Thursday, October 05, 2006

How the pro-life has helped mothers and their children: Women Deserve Better than Abortion


Feminists for life.org is a pro-life organization that has done a tremendous amount for women and their babies.

Here are some of their accomplishments:
http://www.feministsforlife.org/news/12YearAccomplishments.htm

Through our work for low-income women:
FFL was the only pro-life group active in a unique coalition of women's groups to successfully fight child exclusion provisions in welfare reform supported by President Bill Clinton and a Republican Congress. (The "family cap" was later tested on poor women and teens in New Jersey and proven to significantly increase abortions.)
FFL was the only pro-life and women's group to actively champion the New York state model program to help working poor pregnant women receive prenatal care through the State Child Health Insurance Program (SCHIP) under both President Clinton and President George W. Bush. SCHIP was successfully implemented by a resolution under President Bush.
Through our work to reduce poverty among women and children, prevent coerced abortions due to threats to withhold child support, and instead encourage the active support of fathers in the lives of their children:
FFL was the only pro-life group to successfully advocate for the Enhanced Child Support Enforcement Act of 1996, which will help streamline the collection and distribution of child support, establish uniform laws governing interstate child support cases, and expand penalties for child support delinquency.
FFL educated women and men to the rights and responsibilities of fathers through our "What Women Really Want" brochure, articles in The American Feminist® and our website (www.feministsforlife.org).
FFL published the first-ever comprehensive pregnancy resource directory in the country in 1994. The self-help directory covered services in Washington, D.C., Virginia and Maryland.
Through our work to prevent violence against women and pregnant women:
FFL was the only pro-life group in the National Task Force on Sexual Assault and Domestic Violence to work successfully for the Violence Against Women Act, which was passed in 1994.
FFL was the only feminist group to support Laci and Connor's Law, also known as the Unborn Victims of Violence Act. C-SPAN carried live coverage of FFL President Serrin Foster as she testified before Congress in support of this Act. President Bush signed it into law in 2004.
FFL was a charter member of a coalition against sex trafficking. (1995)
Through our work to prevent the coercion of women into unwanted abortions:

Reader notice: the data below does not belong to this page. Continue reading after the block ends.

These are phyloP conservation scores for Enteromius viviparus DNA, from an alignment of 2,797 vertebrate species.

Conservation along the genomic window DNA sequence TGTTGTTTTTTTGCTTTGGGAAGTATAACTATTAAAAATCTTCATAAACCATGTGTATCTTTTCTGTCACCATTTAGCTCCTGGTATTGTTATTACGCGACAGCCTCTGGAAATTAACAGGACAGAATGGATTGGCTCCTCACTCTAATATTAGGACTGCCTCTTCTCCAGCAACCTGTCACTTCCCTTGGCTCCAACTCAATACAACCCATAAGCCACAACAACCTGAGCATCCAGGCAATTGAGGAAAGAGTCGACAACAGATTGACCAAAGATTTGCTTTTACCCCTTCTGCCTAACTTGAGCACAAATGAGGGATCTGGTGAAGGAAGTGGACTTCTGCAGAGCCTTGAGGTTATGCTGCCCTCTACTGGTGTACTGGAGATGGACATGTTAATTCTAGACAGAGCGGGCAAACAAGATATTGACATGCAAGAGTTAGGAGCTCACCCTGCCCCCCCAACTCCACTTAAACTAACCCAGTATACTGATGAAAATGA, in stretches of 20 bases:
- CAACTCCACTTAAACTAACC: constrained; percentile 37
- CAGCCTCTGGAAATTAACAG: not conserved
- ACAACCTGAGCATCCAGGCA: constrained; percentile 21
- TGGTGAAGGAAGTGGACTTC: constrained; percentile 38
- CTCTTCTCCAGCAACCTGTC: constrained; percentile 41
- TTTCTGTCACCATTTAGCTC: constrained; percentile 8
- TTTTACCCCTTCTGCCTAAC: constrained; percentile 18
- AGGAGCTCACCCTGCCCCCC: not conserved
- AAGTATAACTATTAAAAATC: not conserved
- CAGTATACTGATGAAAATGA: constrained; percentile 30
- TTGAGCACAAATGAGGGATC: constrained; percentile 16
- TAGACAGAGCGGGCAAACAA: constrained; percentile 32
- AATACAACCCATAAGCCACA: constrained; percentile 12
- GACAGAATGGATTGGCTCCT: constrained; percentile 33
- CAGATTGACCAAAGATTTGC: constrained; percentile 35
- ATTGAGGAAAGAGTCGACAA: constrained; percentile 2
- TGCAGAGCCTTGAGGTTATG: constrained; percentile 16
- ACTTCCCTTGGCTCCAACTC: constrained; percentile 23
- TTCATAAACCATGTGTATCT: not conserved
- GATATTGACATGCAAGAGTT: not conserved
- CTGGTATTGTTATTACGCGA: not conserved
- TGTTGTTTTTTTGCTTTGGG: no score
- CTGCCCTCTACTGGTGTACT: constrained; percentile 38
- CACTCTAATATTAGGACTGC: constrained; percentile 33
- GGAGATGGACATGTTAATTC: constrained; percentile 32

FFL was the only pro-life group that worked with the ACLU to successfully sue the National Honor Society for denying admission to two teenage moms (1999) and to speak out in support of a pregnancy discrimination lawsuit in New York in 2006.
FFL consulted on the groundbreaking Coercive Abortion Prevention Act introduced by Michigan women legislators in 2006. The five-bill package identifies very specific forms of coercion from financial threats to physical violence, which could result in jail time and/or fines.
Through our revolutionary work to meet the needs of college-age women, who are at highest risk of abortion, and redirect the debate towards action for women, through the ongoing development of the FFL College Outreach Program from 1994 to present:
FFL speakers delivered lectures across the country at top Ivy League, big state, women's and Catholic colleges—to positive response from both pro-life and pro-choice students and faculty. (1994-present)
FFL worked with both pro-life and pro-choice stakeholders to develop and launch resource kits for student leaders, advisors, counselors, health clinics and libraries.
FFL hosted the first-ever FFL Pregnancy Resource Forum in 1997 and developed creative tools to evaluate and spark discussion about the lack of services for pregnant and parenting students, including FFL's Pregnancy Resource Surveysm in 1998, resulting in concrete improvements on top campuses across the country.
FFL created a model for the future, FFLU, to give schools a vision of what could be accomplished. (2005)
FFL's Question Abortion® and Women Deserve Better® ad campaigns reached 5 million students from 1996 to present.
FFL President Serrin Foster's landmark speech was recognized in 2002 as one of 22 pivotal speeches on Women's Rights in the anthology series "Great Speeches in History."
A report by Planned Parenthood's research arm, Guttmacher Institute, revealed that in the 10 years since FFL began our College Outreach Program in 1994, there was a dramatic 30% decrease in abortions among college-educated women.